On 16 May 2022, Professor Michel Wouters from the Department of Biomedical Data Sciences at the Leiden University Medical Centre (LUMC), will deliver his inaugural lecture titled ‘Quality of Cancer Care: why the real world matters’. Wouters will use the opportunity to describe how quality registries are essential in the collection of ‘real-world data’ that can enhance our healthcare system.
In 2010, Wouters became co-founder of the Dutch Institute for Clinical Auditing (DICA) together with LUMC Professor Rob Tollenaar and Dr Eric Hans Eddes, surgeon in Deventer at the time. “Our objective was to establish clinical quality measurements and standards (quality registries) throughout the Netherlands to improve the quality of hospital care”. The Professor has focused on developing and implementing multidisciplinary quality benchmarks for the entire field of oncology care ever since.
But registries do not only serve to provide hospital workers with standardised information and feedback about care-quality. “They can also provide patients with information about what to expect of the outcome of treatments in their specific situation” says Wouters. According to him, ‘real-world data’ obtained at registries enables medical specialists to continuously refine their services, and is key for improving the Dutch healthcare system at all levels. “Especially when it comes to using innovative (and often expensive) new therapies adequately, monitoring treatment strategies and their effectiveness in daily clinical practice can help regulate healthcare costs”.
Reliable, meaningful and applicable measurements
Indeed, during the last decade, DICA audits have led to significant improvements of patient outcomes in the Netherlands for several tumour types, including breast, lung, oesophageal, gastric, pancreatic and colorectal cancer. “The future of effective and personalised cancer treatments relies on combining real-world data to molecular, genomic and imaging information, as well as to patient reported outcomes of care”. Thus, Wouters goal – and main reason for his appointment – is to make oncological care-quality measurements more reliable, meaningful and useful for all healthcare stakeholders. “In particular, I wish to achieve this by unlocking the information that is generated in each patients care path, but stored in different systems and in multiple hospitals or databases”.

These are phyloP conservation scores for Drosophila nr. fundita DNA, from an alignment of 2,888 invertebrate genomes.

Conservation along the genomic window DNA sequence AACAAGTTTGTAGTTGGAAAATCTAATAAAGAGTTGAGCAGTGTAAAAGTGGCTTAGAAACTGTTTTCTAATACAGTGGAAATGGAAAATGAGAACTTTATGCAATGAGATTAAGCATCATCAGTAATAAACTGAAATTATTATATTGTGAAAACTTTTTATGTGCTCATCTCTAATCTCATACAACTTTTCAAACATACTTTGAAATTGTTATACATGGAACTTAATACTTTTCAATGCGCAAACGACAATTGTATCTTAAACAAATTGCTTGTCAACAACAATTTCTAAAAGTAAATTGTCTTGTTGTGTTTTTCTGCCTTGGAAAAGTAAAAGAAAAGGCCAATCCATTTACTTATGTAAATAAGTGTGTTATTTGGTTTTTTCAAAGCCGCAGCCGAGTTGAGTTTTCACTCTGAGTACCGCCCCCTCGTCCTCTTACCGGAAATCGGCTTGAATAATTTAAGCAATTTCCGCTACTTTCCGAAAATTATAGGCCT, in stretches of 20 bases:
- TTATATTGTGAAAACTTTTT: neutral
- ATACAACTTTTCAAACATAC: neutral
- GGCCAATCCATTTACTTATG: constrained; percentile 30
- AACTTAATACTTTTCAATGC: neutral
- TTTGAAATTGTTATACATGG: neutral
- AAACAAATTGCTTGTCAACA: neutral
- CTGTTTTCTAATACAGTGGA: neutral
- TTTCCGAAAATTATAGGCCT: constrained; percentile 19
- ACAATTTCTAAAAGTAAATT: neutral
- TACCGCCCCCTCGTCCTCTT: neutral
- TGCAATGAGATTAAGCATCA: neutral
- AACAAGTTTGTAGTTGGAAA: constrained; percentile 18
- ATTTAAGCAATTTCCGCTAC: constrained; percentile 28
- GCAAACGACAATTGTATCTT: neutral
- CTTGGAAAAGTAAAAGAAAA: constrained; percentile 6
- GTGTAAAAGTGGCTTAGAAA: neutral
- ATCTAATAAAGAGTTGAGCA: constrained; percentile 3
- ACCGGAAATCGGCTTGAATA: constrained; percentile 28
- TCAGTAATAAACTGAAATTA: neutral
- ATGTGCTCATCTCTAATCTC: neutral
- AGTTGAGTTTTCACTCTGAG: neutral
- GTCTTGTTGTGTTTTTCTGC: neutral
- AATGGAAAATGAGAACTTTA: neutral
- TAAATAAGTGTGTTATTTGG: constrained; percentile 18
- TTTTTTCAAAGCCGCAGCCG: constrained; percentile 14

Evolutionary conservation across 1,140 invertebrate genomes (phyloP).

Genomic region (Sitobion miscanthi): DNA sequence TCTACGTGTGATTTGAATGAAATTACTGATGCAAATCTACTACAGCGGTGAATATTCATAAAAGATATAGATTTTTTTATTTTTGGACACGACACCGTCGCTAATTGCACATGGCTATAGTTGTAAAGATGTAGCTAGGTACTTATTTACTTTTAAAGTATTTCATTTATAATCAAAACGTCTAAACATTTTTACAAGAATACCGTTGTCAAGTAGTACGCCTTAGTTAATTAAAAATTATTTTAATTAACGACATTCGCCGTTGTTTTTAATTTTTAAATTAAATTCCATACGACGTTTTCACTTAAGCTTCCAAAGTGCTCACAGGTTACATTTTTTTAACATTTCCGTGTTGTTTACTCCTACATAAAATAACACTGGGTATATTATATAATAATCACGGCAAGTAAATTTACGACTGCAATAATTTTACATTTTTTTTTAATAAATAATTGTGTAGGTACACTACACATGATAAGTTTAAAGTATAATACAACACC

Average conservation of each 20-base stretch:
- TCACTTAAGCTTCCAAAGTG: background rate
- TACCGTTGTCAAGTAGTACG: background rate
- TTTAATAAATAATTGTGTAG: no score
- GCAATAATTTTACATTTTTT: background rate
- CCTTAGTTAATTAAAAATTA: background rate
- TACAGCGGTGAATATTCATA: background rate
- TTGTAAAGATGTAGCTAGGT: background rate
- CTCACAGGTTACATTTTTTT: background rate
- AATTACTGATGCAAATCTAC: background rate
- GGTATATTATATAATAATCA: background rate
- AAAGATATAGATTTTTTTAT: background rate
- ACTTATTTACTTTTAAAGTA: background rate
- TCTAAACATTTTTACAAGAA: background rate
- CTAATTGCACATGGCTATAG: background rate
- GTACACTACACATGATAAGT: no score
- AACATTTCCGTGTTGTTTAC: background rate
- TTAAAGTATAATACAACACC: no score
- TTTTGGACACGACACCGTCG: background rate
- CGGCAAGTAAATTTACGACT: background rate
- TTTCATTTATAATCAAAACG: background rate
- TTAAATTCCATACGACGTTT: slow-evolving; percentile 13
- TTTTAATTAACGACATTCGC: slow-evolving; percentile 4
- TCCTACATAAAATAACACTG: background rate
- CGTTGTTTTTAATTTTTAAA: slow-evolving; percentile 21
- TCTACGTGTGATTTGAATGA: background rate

From data to guidelines
With a recently attained ZonMW grant from the Association of Surgeons in the Netherlands, Wouter’s research group will investigate how real-world data from quality registries can be translated into evidence-based guidelines. “This way, we can support shared decision-making between patients and doctors within daily practice, making treatments more effective while simultaneously taking into account the personal goals and preferences that each patient has in life”.